I am at pains to describe to you my own anguish in witnessing the forlorn sight of this broken man quietly applying antiseptic cream to the angry red slashes on his forearms, let alone attempt to describe the hell that his life has become.

Gabriel’s pleas and representations to Border Force are voluminous, and include a psychiatric finding that he is at risk of committing suicide. The report identifies his removal from access to family as the primary cause, and recommends his transfer to a mainland facility where he can have face-to-face contact. His young son also undergoes psychiatric counselling as a result of Gabriel’s removal. Despite the weight of clearly documented evidence suggesting that a simple return to a mainland detention centre would take him out of harm’s way, each request has been flatly denied. Instead he is simply placed on a suicide watch to ensure he doesn’t attempt the loneliest form of escape in the quiet of the night.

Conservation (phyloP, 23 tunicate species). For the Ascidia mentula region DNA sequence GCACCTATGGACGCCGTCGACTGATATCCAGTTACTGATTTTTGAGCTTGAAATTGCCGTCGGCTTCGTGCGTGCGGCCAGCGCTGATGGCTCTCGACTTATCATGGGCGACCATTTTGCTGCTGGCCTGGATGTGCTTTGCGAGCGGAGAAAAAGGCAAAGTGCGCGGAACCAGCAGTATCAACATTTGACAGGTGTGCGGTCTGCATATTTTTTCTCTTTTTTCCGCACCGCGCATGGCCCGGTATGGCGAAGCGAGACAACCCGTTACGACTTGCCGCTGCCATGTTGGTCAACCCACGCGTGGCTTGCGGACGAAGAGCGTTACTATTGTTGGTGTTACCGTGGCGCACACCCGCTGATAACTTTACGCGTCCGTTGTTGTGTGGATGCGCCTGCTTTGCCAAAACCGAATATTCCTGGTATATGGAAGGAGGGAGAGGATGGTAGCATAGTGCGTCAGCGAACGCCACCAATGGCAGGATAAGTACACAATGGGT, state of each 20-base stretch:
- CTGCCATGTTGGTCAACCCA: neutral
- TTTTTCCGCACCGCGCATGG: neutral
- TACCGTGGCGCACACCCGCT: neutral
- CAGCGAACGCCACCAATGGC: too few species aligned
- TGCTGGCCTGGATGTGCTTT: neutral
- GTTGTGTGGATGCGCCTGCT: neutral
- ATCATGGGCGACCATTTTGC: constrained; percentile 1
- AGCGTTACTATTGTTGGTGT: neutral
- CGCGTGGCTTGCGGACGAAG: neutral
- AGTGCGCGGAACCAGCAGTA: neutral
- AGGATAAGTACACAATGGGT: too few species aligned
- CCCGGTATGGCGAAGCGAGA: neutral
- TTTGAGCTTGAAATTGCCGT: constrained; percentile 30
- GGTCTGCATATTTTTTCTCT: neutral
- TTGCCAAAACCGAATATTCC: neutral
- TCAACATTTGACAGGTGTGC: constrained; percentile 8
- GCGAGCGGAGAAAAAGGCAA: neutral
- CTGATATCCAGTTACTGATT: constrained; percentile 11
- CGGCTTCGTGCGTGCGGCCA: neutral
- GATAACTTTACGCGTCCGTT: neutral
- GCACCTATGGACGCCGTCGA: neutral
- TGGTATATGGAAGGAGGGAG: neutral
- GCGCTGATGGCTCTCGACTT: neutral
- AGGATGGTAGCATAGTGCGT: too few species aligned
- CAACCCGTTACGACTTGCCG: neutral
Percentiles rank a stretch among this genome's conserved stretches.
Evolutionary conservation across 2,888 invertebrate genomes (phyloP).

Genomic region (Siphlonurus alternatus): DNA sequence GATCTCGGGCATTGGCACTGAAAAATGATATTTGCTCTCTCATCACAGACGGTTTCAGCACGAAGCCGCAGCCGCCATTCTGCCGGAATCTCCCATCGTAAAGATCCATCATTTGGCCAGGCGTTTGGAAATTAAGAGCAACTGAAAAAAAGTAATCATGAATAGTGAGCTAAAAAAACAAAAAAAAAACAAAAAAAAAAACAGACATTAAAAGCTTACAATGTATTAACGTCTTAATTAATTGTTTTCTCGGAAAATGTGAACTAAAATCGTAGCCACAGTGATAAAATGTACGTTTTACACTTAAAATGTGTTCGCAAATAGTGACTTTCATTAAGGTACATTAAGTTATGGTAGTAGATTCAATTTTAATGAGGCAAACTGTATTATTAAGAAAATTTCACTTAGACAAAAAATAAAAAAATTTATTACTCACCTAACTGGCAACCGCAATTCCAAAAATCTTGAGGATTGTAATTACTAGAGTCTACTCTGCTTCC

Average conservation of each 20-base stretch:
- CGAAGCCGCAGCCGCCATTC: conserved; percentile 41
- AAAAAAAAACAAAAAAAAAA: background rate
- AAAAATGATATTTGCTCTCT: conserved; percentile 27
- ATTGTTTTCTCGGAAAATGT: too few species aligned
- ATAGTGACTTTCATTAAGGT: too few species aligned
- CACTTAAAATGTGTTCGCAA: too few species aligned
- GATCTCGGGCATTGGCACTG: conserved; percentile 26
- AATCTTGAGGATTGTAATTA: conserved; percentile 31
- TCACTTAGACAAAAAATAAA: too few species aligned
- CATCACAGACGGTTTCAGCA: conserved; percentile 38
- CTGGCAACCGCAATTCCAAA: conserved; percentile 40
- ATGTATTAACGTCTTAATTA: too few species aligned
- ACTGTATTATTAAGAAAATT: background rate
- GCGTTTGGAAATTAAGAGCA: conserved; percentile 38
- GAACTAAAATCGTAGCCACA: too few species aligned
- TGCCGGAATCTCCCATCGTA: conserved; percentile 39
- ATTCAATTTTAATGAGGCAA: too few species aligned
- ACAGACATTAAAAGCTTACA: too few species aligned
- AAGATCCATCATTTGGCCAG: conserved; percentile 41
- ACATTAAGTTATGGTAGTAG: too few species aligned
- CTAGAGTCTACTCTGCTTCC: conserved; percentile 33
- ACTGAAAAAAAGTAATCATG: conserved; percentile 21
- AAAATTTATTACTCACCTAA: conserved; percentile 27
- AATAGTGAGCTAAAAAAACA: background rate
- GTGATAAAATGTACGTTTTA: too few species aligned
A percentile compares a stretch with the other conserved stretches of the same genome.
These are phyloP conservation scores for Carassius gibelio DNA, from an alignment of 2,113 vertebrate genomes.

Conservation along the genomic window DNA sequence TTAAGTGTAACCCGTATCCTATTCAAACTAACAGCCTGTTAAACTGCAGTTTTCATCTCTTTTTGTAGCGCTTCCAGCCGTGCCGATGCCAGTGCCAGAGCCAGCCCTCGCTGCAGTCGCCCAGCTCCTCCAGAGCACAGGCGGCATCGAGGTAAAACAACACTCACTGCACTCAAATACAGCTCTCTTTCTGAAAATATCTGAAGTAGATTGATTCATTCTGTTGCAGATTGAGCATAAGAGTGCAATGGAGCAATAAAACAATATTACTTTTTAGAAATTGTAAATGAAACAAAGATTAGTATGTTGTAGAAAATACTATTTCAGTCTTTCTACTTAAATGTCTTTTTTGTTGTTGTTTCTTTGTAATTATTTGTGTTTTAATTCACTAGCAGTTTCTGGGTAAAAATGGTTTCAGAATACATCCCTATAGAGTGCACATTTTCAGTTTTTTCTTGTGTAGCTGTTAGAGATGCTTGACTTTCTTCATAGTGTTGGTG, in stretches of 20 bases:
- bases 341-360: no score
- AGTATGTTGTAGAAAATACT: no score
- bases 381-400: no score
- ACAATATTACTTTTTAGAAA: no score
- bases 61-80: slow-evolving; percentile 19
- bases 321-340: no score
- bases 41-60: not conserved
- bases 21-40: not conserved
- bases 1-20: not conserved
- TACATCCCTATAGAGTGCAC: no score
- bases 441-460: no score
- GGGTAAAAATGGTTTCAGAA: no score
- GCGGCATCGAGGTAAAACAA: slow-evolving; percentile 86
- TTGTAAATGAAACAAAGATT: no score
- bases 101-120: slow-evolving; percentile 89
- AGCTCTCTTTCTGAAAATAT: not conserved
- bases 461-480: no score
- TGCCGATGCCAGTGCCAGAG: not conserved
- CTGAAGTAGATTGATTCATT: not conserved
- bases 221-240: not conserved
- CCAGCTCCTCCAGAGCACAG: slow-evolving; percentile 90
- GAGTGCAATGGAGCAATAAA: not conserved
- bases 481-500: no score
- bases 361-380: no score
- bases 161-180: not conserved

I question the avoidable tragedy of that lonely sleeping figure, who over the past months has fought a virtual David and Goliath battle with a government department which has grown increasingly callous and smug with its reach and its powers. The calculated ignorance of psychological reports and the physical evidence of self-harm on the part of Border Force goes beyond mere negligence of duty of care. One could rightly surmise from their actions that they seek to cause intentional harm.